After the discovery that dinosaur may have been warm-blooded rather than cold-blooded creatures palaeontology gained strongly in popularity. This rising interest in prehistoric animals is referred to as the “Dinosaur Renaissance”.


A dinosaur named Deinonychus Antirrhopus was discovered by John Ostrom. This dinosaur had all the hallmarks of a bird and caused palaeontologists to reinvestigate the idea the birds are direct descendants of dinosaurs. An idea that is now commonly accepted.


Father and son scientists Luis and Walter Alvarez suggested dinosaurs went extinct at the end of the Cretaceous period because of the impact of a large asteroid. The main reasoning behind this was the relatively large amount of iridium that can be found in the earth’s crust in between the Cretaceous layer and the Paleogene layer. Iridium being fairly rare on earth Luis and Walter suggested it might have come from a large asteroid.

While it is the most popular theory at the moment explaining the extinction of dinosaurs, it’s not without its opponents. The main problem with the theory is that at the end of the Cretaceous period only a selection of animals died out. Many species of mammals, for instance, lived on unaffected. This is why some scientists don’t think an asteroid impact was what killed the dinosaurs, but in stead point at climate change, the drifting apart of the continents, volcanic activity and rising competition from mammals.


In 1860 the fossil remains of Archaeopteryx was discovered in Germany. This fossil clearly showed the presence of feathers. It was considered to be a transitional animal showing elements from both reptiles and birds. However, just like the idea that birds are dinosaurs, the idea that many dinosaurs had feathers faded away. It made a comeback in the 1970’s, when the link between birds and dinosaurs had regained popularity and artists started depicting more dinosaurs with feathers. Evidence in the fossil record discovered in the 1990’s sealed the deal. We now know for certain that many species of dinosaurs had feathers.


When you ask people to name their favourite dinosaur (providing they have one) they will name dinosaurs like Tyrannosaurus rex, Brontosaurus, Velociraptor or Triceratops. Let’s get this out of the way first: Brontosaurus should be called Apatosaurus and most people think Velociraptors are man-sized monsters (like in the movies) when in reality they’re turkey sized feathery raptors. But in 2010 it turned out that one of the other popular dinosaurs might not be what we thought it was. The Triceratops, a three-horned truck sized dinosaur, turned out to be the young version of a Torosaurus according to palaeontologists John Scannella and Jack Horner. They studied a collection of fossils and concluded that during its life the Torosaurus’ skull changed remarkably, from a skull with three horns to a skull with just two.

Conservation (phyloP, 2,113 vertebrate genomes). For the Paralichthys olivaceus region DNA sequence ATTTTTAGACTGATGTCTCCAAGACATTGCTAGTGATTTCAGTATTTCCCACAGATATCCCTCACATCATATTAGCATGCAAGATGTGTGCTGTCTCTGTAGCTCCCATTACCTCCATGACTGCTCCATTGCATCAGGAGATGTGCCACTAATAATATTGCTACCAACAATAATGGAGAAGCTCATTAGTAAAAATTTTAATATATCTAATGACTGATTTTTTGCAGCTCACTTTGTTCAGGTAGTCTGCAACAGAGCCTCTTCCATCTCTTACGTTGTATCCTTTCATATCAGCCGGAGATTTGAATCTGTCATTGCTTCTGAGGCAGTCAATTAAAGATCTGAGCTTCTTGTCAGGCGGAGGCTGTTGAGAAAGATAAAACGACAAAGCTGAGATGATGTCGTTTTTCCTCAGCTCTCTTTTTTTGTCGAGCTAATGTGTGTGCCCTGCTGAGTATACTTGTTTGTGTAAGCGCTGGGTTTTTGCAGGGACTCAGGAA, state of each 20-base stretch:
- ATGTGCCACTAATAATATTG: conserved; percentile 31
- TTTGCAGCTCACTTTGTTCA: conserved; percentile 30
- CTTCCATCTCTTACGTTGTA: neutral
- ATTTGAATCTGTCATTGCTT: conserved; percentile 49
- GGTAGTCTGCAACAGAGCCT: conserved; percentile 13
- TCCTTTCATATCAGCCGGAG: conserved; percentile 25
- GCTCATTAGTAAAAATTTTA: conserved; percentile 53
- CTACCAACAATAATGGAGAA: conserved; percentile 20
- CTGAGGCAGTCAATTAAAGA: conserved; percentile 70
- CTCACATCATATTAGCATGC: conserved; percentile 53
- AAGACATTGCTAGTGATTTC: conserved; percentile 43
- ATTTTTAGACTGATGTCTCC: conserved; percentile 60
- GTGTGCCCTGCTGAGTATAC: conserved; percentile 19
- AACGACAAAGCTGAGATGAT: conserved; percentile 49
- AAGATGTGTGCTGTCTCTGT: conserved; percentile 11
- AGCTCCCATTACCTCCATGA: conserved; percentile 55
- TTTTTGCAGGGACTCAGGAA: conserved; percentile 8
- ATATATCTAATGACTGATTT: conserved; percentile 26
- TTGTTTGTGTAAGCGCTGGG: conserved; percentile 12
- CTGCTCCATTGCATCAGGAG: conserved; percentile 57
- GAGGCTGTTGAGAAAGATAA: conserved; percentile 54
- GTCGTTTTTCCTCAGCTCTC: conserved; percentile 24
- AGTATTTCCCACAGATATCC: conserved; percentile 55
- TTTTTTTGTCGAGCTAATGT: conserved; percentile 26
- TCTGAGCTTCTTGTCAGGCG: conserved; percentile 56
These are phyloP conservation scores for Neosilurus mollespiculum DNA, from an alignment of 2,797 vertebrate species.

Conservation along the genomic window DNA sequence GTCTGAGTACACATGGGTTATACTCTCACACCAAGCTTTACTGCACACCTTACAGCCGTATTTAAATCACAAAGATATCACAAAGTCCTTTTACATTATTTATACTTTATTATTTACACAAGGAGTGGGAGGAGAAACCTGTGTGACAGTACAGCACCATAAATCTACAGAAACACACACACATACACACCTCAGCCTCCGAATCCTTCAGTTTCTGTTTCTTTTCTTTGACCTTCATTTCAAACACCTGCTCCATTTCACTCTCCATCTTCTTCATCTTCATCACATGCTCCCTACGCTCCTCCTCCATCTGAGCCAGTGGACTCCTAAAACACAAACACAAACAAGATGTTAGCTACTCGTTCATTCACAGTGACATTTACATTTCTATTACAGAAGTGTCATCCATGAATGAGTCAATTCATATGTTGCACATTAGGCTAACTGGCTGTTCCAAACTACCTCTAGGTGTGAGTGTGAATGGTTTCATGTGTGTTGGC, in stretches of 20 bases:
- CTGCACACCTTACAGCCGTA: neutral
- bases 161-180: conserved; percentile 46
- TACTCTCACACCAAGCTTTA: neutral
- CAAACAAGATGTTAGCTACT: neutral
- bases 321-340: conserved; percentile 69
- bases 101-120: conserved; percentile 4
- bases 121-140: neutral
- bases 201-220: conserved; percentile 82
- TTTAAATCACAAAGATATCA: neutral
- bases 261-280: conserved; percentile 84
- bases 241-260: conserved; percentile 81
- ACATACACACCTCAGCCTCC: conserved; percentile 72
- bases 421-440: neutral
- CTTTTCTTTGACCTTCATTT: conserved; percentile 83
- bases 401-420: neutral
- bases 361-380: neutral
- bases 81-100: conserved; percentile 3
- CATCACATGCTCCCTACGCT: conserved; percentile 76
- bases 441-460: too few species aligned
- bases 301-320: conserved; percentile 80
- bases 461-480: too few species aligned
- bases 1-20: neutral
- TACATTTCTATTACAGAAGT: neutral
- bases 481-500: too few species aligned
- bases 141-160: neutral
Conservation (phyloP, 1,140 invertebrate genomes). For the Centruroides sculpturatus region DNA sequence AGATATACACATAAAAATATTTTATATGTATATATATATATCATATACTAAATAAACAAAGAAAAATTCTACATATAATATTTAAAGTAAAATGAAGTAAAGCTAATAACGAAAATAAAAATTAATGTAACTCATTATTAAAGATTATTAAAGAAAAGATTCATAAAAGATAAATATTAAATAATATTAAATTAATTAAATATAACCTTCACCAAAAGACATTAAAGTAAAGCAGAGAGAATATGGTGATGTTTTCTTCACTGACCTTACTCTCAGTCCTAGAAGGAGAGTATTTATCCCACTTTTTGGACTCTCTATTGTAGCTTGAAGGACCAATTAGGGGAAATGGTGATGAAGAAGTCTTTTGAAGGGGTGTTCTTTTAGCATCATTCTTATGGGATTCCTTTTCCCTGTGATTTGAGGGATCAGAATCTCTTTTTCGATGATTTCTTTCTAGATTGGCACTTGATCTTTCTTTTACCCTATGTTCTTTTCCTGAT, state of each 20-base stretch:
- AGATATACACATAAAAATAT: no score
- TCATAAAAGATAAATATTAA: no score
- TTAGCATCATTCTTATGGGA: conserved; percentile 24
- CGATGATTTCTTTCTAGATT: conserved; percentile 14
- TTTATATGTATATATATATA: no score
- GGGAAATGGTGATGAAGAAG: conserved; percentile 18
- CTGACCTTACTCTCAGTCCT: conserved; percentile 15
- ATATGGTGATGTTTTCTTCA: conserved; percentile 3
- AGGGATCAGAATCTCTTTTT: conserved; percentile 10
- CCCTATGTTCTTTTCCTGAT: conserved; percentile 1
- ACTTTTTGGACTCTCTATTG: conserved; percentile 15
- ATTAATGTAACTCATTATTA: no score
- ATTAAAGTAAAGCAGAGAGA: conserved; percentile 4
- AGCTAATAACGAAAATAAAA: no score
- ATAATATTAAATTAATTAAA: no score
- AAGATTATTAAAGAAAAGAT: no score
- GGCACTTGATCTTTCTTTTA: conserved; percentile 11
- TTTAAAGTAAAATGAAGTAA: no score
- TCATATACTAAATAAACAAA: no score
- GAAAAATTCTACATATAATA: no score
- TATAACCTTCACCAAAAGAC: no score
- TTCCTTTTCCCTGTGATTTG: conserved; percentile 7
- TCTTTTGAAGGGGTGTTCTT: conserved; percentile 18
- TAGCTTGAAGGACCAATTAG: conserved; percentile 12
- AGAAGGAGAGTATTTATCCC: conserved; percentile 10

Scannella’s and Horner’s hypothesis has since met with quite some criticism, like that of Nicholas Longrich and Daniel J. Field. They claim that Triceratops and Torosaurus should be considered to be two separate species.


Today our idea of dinosaurs is radically different from when mankind first found prehistoric remains, obviously. We no longer believe they belonged to demons or dragons. But even if you look at our knowledge on dinosaurs a century ago and now it is very different. We now know dinosaurs and birds are directly related. We know a lot of dinosaurs had feathers. One can only imagine what more amazing things we will discover about life on earth millions of years ago.